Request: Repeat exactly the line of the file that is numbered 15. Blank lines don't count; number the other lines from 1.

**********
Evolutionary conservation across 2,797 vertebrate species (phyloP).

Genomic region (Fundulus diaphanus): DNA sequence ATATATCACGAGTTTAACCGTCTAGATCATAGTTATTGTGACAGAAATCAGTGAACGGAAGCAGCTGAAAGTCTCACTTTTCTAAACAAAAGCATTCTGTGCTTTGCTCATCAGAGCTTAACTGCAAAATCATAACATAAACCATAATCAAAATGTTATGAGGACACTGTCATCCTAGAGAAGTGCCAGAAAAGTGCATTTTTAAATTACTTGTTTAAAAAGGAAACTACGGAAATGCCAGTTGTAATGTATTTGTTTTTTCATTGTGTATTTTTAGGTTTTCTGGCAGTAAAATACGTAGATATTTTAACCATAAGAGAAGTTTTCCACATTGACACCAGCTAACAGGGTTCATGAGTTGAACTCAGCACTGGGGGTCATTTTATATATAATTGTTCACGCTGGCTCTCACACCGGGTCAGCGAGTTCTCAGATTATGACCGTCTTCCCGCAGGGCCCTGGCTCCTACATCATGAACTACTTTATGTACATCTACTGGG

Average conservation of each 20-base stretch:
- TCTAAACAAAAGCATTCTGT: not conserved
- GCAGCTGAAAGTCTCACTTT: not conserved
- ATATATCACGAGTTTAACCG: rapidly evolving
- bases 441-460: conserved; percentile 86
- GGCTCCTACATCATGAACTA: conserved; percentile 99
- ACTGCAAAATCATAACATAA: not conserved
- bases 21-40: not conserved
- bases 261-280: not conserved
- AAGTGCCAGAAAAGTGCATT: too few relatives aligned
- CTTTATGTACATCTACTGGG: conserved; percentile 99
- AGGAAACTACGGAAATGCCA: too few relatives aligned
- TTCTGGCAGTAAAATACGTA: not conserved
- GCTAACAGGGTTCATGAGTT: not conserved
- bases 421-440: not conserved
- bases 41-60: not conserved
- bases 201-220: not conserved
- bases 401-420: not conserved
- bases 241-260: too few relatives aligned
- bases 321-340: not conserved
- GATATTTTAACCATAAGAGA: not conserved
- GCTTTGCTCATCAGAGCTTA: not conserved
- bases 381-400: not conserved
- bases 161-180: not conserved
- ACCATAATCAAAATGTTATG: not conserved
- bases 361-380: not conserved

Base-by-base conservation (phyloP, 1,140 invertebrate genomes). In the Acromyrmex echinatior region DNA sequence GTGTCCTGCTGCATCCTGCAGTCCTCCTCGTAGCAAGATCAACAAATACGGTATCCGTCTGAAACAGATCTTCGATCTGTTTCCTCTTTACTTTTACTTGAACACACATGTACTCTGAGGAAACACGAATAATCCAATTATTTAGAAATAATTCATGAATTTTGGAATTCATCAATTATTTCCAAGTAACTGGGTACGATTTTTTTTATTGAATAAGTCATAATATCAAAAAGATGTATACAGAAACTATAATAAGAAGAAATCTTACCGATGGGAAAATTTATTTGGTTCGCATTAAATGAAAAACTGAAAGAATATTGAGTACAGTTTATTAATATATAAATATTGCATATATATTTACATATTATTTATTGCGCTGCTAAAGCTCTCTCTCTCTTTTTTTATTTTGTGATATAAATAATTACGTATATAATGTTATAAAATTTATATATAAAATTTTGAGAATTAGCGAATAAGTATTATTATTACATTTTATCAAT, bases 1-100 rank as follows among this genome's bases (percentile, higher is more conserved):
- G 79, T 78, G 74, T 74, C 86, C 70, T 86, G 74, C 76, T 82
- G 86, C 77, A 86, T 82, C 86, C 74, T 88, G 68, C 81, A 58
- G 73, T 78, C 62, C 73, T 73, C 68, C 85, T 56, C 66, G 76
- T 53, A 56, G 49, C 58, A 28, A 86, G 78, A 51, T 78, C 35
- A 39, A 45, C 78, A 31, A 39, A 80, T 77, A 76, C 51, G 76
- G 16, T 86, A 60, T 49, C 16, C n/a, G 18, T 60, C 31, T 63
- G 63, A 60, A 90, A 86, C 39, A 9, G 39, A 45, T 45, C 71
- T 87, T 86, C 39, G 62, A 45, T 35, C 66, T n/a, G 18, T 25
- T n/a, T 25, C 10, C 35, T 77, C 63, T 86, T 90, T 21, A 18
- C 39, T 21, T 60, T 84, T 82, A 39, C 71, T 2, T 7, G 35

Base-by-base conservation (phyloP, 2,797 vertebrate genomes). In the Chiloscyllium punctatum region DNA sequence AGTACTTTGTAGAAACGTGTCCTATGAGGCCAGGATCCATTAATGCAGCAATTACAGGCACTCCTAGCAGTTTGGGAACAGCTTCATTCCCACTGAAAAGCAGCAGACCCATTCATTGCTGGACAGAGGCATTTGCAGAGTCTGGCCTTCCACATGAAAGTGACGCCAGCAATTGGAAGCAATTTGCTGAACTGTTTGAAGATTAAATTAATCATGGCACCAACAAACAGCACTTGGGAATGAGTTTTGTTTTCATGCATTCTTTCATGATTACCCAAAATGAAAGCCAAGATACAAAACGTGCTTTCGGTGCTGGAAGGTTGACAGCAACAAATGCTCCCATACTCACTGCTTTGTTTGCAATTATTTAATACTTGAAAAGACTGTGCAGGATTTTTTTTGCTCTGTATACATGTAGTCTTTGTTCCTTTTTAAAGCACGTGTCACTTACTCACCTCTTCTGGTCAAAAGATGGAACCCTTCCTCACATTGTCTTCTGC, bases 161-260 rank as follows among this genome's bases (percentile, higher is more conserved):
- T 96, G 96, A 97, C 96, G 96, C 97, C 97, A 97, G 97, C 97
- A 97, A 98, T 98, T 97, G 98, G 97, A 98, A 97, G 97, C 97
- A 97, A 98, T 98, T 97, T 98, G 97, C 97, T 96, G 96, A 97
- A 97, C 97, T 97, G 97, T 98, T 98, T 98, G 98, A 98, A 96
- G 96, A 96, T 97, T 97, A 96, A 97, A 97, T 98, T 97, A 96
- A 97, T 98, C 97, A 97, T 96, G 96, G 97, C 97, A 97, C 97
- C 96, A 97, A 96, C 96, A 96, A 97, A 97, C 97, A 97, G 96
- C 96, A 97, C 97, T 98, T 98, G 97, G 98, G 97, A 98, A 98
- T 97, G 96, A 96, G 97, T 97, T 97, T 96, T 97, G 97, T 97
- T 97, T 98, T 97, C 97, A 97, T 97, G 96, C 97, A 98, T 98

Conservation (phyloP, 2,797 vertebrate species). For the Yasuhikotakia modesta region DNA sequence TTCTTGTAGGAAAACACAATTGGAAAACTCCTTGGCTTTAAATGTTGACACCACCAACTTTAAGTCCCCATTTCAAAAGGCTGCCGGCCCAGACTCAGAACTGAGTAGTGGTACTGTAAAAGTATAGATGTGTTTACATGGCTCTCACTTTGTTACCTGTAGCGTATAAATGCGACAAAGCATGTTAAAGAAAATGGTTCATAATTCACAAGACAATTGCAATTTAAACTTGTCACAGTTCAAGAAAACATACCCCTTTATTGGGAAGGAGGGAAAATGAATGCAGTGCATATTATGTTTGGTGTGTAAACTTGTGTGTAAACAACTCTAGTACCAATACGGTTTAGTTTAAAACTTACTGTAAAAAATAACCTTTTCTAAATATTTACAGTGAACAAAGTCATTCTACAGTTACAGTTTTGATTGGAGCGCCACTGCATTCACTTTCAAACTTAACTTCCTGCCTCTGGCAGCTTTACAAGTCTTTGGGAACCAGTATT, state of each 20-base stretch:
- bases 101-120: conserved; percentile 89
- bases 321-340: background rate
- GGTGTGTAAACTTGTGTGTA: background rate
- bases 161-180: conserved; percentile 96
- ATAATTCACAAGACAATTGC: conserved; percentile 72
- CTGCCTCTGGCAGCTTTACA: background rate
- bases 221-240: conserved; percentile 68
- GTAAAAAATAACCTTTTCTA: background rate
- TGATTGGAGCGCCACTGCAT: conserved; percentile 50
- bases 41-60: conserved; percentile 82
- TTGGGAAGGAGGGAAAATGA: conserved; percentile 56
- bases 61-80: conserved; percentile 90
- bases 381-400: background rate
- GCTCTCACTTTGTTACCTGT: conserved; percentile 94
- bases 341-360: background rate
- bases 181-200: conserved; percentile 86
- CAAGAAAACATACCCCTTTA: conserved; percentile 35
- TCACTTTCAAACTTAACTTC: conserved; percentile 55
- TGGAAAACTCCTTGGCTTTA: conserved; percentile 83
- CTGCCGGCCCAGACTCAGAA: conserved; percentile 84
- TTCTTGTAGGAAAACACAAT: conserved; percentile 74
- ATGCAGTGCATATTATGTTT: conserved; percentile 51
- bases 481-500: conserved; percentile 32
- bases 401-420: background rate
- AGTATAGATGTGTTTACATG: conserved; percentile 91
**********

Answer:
- TTCTGGCAGTAAAATACGTA: not conserved